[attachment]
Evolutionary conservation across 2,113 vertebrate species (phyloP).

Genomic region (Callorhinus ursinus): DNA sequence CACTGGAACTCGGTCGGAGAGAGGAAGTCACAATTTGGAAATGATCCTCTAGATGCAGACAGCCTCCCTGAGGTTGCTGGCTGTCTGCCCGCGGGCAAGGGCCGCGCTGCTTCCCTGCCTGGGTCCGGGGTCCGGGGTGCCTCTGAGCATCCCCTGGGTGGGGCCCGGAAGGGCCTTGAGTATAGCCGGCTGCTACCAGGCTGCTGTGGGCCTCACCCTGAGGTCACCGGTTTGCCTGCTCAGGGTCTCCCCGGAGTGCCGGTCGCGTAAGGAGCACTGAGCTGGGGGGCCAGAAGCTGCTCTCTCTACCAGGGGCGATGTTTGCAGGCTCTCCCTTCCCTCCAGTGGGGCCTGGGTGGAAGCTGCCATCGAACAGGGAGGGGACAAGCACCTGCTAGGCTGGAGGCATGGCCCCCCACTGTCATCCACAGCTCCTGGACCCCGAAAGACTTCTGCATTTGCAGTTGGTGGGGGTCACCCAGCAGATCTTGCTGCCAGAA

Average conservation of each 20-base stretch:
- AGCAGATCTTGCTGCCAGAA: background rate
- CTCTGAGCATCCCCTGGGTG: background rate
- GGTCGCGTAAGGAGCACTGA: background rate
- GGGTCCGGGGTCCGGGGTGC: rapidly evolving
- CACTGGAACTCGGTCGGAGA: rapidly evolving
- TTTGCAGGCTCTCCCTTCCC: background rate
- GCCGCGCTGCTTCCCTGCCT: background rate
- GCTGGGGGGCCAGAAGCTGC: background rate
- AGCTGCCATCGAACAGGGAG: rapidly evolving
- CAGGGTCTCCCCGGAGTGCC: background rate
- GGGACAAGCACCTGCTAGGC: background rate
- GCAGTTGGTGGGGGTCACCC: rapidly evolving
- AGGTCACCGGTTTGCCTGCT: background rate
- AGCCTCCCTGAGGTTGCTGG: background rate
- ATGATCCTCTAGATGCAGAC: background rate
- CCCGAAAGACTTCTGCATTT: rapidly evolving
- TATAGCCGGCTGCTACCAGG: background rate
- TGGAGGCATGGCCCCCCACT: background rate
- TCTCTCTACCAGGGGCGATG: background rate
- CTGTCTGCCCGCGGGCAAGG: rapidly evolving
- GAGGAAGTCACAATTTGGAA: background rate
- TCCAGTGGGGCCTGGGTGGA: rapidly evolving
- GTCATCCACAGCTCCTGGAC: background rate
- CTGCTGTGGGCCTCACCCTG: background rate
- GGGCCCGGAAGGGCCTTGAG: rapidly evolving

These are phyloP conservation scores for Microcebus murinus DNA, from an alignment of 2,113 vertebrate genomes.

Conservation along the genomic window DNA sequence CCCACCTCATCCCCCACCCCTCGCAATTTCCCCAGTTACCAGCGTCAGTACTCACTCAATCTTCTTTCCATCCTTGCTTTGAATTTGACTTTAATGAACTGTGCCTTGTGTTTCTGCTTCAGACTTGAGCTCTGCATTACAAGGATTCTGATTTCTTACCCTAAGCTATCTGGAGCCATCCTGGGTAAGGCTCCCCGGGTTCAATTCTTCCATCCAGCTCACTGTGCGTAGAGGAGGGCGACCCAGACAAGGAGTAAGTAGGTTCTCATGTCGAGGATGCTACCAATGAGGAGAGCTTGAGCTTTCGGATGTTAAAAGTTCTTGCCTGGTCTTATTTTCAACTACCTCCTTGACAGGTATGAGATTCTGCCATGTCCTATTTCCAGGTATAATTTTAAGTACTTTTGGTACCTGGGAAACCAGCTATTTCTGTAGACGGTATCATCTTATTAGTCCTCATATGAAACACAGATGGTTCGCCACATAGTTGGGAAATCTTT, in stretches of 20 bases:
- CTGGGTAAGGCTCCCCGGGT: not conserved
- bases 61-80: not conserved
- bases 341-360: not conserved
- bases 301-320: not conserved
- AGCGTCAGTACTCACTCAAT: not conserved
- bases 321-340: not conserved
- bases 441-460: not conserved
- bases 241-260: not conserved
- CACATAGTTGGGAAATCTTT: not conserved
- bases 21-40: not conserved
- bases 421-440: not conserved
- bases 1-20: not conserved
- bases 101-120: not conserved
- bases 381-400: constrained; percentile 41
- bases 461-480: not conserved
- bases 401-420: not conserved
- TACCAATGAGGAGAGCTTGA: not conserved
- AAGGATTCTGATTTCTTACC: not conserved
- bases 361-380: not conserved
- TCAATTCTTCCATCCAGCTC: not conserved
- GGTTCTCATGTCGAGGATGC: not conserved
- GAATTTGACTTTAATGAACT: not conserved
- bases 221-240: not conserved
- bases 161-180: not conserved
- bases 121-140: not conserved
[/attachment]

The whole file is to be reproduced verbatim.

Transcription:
Evolutionary conservation across 2,113 vertebrate species (phyloP).

Genomic region (Callorhinus ursinus): DNA sequence CACTGGAACTCGGTCGGAGAGAGGAAGTCACAATTTGGAAATGATCCTCTAGATGCAGACAGCCTCCCTGAGGTTGCTGGCTGTCTGCCCGCGGGCAAGGGCCGCGCTGCTTCCCTGCCTGGGTCCGGGGTCCGGGGTGCCTCTGAGCATCCCCTGGGTGGGGCCCGGAAGGGCCTTGAGTATAGCCGGCTGCTACCAGGCTGCTGTGGGCCTCACCCTGAGGTCACCGGTTTGCCTGCTCAGGGTCTCCCCGGAGTGCCGGTCGCGTAAGGAGCACTGAGCTGGGGGGCCAGAAGCTGCTCTCTCTACCAGGGGCGATGTTTGCAGGCTCTCCCTTCCCTCCAGTGGGGCCTGGGTGGAAGCTGCCATCGAACAGGGAGGGGACAAGCACCTGCTAGGCTGGAGGCATGGCCCCCCACTGTCATCCACAGCTCCTGGACCCCGAAAGACTTCTGCATTTGCAGTTGGTGGGGGTCACCCAGCAGATCTTGCTGCCAGAA

Average conservation of each 20-base stretch:
- AGCAGATCTTGCTGCCAGAA: background rate
- CTCTGAGCATCCCCTGGGTG: background rate
- GGTCGCGTAAGGAGCACTGA: background rate
- GGGTCCGGGGTCCGGGGTGC: rapidly evolving
- CACTGGAACTCGGTCGGAGA: rapidly evolving
- TTTGCAGGCTCTCCCTTCCC: background rate
- GCCGCGCTGCTTCCCTGCCT: background rate
- GCTGGGGGGCCAGAAGCTGC: background rate
- AGCTGCCATCGAACAGGGAG: rapidly evolving
- CAGGGTCTCCCCGGAGTGCC: background rate
- GGGACAAGCACCTGCTAGGC: background rate
- GCAGTTGGTGGGGGTCACCC: rapidly evolving
- AGGTCACCGGTTTGCCTGCT: background rate
- AGCCTCCCTGAGGTTGCTGG: background rate
- ATGATCCTCTAGATGCAGAC: background rate
- CCCGAAAGACTTCTGCATTT: rapidly evolving
- TATAGCCGGCTGCTACCAGG: background rate
- TGGAGGCATGGCCCCCCACT: background rate
- TCTCTCTACCAGGGGCGATG: background rate
- CTGTCTGCCCGCGGGCAAGG: rapidly evolving
- GAGGAAGTCACAATTTGGAA: background rate
- TCCAGTGGGGCCTGGGTGGA: rapidly evolving
- GTCATCCACAGCTCCTGGAC: background rate
- CTGCTGTGGGCCTCACCCTG: background rate
- GGGCCCGGAAGGGCCTTGAG: rapidly evolving

These are phyloP conservation scores for Microcebus murinus DNA, from an alignment of 2,113 vertebrate genomes.

Conservation along the genomic window DNA sequence CCCACCTCATCCCCCACCCCTCGCAATTTCCCCAGTTACCAGCGTCAGTACTCACTCAATCTTCTTTCCATCCTTGCTTTGAATTTGACTTTAATGAACTGTGCCTTGTGTTTCTGCTTCAGACTTGAGCTCTGCATTACAAGGATTCTGATTTCTTACCCTAAGCTATCTGGAGCCATCCTGGGTAAGGCTCCCCGGGTTCAATTCTTCCATCCAGCTCACTGTGCGTAGAGGAGGGCGACCCAGACAAGGAGTAAGTAGGTTCTCATGTCGAGGATGCTACCAATGAGGAGAGCTTGAGCTTTCGGATGTTAAAAGTTCTTGCCTGGTCTTATTTTCAACTACCTCCTTGACAGGTATGAGATTCTGCCATGTCCTATTTCCAGGTATAATTTTAAGTACTTTTGGTACCTGGGAAACCAGCTATTTCTGTAGACGGTATCATCTTATTAGTCCTCATATGAAACACAGATGGTTCGCCACATAGTTGGGAAATCTTT, in stretches of 20 bases:
- CTGGGTAAGGCTCCCCGGGT: not conserved
- bases 61-80: not conserved
- bases 341-360: not conserved
- bases 301-320: not conserved
- AGCGTCAGTACTCACTCAAT: not conserved
- bases 321-340: not conserved
- bases 441-460: not conserved
- bases 241-260: not conserved
- CACATAGTTGGGAAATCTTT: not conserved
- bases 21-40: not conserved
- bases 421-440: not conserved
- bases 1-20: not conserved
- bases 101-120: not conserved
- bases 381-400: constrained; percentile 41
- bases 461-480: not conserved
- bases 401-420: not conserved
- TACCAATGAGGAGAGCTTGA: not conserved
- AAGGATTCTGATTTCTTACC: not conserved
- bases 361-380: not conserved
- TCAATTCTTCCATCCAGCTC: not conserved
- GGTTCTCATGTCGAGGATGC: not conserved
- GAATTTGACTTTAATGAACT: not conserved
- bases 221-240: not conserved
- bases 161-180: not conserved
- bases 121-140: not conserved